One solution that will cut down on the aggravation and help you to save money for other things like peer-to-peer investing is to streamline content. Rather than playing their game, beat them at their own game by choosing just one or two streaming services instead of three or four. If you’re not sure which one to choose, you’re in luck. Not only are streaming providers trying to outdo one another on price but they also typically offer a free trial of somewhere around seven days. Disney+ did this with its November 2019 launch. While we don’t recommend becoming a subscription hopper, there’s nothing wrong with taking Disney+ or any of the others upon a free seven-day trial before committing.

Service Monthly Cost Launch Date Shows
NETFLIX $12.99 Running The Crown, Stranger Things
HULU $5.99(with ads);
$11.99 (ad-free)
Running ER, The Handmade’s Tale
AMAZON PRIME VIDEO $8.99 Running Marvelous Mrs. Maisel, Fleebag
CBS ALL ACCES $5.99(with ads);
Running NCIS, Picard
APPLE TV+ $4.99 Running The Morning Show, For all Manind
DISNEY+ $6.99 Nov. 12 The Simpsons, The Mandalorian
HBO MAX $14.99 May 2020 Friends, The Flight Attendant
PEACOCK TBD Spring Battlestar Galactica, Rutherford Falls



Source: The Wall Street Journal

Of course, cutting out your streaming subscription altogether would save you the most amount of money that you can then invest. Eliminating your entertainment budget entirely, however, could prove to be a little like dieting – if you remove something you enjoy from your life completely, you might end up compensating for it by binging, or piling on the subscriptions, which would be worse than taking it in smaller doses. By the same token, make sure you don’t have any dormant subscriptions (streaming or otherwise – magazines, the gym, etc.) on auto-renew so that you’re not paying for a service that you’re  not using.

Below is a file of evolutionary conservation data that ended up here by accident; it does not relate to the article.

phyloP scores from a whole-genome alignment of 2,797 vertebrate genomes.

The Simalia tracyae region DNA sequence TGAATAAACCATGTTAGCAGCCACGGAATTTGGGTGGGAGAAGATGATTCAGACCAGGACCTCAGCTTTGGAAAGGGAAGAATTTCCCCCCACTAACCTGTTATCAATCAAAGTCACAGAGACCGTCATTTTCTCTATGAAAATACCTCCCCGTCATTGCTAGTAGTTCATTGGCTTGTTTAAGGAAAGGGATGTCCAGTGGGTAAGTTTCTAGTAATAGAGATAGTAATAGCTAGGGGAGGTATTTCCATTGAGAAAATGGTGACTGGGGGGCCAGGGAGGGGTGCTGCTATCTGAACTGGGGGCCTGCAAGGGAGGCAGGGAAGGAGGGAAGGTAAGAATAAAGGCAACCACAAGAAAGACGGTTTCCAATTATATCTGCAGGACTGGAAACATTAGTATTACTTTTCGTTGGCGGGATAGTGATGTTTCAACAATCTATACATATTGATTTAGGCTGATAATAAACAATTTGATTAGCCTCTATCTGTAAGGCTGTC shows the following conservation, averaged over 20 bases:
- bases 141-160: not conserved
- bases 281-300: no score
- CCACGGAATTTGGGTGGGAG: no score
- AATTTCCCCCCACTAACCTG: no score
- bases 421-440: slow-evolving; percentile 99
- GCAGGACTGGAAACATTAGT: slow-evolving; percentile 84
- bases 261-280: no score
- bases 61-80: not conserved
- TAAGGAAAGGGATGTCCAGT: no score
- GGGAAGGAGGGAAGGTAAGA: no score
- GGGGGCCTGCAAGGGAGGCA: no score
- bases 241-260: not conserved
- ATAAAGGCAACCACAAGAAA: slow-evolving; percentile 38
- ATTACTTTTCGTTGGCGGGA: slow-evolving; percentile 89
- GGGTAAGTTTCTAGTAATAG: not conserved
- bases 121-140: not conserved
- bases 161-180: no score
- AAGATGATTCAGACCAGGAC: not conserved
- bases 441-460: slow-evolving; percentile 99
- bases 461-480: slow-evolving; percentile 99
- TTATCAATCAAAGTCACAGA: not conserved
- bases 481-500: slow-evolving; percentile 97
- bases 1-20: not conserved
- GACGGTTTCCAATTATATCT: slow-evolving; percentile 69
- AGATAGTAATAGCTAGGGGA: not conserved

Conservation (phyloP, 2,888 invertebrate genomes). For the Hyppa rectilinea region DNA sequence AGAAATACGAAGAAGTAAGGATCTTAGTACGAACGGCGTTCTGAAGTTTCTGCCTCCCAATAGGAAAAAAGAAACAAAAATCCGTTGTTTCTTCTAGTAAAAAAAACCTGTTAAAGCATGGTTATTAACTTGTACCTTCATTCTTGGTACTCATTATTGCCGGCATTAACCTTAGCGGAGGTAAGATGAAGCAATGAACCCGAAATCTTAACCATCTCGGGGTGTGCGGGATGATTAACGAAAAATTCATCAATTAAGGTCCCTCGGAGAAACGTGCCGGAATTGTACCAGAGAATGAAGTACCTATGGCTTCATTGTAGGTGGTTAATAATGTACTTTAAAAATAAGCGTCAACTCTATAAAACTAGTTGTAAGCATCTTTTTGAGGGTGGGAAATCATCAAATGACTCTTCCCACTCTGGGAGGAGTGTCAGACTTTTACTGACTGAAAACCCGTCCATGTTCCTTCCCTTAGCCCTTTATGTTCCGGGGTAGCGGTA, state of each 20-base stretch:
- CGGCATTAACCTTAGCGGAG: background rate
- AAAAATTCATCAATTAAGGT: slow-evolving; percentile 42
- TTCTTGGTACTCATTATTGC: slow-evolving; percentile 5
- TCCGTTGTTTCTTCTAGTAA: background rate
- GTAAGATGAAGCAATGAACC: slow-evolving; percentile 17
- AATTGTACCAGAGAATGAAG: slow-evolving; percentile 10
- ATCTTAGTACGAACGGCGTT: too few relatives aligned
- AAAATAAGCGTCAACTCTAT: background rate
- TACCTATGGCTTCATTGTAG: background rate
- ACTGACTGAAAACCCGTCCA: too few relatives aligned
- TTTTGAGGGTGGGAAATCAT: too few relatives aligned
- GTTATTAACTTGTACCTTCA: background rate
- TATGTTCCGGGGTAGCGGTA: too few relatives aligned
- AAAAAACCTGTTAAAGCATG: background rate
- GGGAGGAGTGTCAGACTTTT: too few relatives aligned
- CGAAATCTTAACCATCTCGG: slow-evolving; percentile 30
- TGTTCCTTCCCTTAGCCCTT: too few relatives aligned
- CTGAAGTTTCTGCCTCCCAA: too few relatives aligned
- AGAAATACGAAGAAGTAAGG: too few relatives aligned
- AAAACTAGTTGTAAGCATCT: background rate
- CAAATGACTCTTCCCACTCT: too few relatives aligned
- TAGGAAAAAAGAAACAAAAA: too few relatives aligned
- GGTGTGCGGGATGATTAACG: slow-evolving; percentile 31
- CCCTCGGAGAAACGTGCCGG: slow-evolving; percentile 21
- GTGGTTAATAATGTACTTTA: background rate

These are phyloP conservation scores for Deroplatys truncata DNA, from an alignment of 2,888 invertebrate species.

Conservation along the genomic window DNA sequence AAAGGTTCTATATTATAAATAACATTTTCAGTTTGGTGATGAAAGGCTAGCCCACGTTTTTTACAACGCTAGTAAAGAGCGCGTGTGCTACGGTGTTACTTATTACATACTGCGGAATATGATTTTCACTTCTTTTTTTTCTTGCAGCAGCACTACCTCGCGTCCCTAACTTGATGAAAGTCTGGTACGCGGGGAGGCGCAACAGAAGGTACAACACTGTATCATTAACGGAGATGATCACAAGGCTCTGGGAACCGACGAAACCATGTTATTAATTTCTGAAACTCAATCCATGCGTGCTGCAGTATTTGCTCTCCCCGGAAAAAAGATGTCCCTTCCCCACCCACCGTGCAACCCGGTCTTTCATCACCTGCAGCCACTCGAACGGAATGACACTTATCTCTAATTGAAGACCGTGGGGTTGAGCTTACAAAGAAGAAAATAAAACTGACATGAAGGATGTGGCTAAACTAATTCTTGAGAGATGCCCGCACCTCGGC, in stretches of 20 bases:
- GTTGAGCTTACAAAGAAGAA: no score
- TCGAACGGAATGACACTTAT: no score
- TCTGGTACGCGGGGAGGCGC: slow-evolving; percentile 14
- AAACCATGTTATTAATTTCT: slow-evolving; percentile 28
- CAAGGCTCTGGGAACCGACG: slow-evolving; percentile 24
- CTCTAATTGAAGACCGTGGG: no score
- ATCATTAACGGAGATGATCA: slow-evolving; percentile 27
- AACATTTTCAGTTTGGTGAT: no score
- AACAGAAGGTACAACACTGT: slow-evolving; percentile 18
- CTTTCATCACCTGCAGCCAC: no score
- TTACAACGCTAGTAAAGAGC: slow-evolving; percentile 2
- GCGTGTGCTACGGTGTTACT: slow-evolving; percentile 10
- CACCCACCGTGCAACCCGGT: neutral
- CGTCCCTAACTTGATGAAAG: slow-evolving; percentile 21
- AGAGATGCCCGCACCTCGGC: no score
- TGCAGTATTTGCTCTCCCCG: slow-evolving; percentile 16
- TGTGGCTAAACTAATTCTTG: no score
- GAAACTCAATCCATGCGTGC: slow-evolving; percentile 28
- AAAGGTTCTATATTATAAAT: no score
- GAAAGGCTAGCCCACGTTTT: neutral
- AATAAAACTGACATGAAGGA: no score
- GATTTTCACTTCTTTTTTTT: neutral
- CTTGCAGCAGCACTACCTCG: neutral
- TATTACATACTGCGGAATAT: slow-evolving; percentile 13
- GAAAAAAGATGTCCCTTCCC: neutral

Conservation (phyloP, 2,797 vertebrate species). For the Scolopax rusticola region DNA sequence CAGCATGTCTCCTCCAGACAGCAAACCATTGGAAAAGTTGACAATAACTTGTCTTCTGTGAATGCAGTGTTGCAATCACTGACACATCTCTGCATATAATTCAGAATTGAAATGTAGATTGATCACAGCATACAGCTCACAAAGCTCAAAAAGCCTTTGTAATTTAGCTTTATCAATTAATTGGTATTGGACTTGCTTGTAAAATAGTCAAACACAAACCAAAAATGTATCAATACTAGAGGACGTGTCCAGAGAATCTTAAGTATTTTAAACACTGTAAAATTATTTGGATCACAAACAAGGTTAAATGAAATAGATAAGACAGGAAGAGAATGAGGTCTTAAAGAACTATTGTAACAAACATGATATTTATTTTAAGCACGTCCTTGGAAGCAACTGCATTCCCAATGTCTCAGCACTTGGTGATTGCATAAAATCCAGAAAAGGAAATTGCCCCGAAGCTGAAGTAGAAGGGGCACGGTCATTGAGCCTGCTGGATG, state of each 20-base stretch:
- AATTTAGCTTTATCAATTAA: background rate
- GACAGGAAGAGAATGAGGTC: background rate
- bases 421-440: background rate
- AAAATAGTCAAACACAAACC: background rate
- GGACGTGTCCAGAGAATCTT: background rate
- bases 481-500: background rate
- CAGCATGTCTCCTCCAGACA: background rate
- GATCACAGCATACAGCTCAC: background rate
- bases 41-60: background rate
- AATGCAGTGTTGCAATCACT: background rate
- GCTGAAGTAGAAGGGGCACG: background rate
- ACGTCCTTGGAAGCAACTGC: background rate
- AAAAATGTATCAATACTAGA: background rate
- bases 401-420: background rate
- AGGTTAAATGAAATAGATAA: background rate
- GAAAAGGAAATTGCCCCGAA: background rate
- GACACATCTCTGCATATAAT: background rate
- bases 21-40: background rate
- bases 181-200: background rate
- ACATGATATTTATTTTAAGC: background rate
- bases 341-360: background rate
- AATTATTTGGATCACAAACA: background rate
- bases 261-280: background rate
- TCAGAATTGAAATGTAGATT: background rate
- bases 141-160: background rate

Budget Items

Content streaming isn’t the only budget line item that you can slash to help you on your journey of how to save money. Here are a few other ideas along the same vein:

  • Replace traditional light bulbs in your home to LED bulbs. A Forbes article documents how a personal finance author invested USD 200 to achieve this goal, in return for which he saw his electricity bill slashed by USD 75 per month as a result of the energy savings. Installing dimmer switches can also help you save on energy consumption.
  • Wash clothes in cold water, not hot.
  • Energy efficient major appliances can be pricey, so be sure and weigh the costs before you buy.
  • Pay in cash. While the trend is toward mobile payments, some businesses will offer a discount (e.g., 10%) for paying in cold hard cash.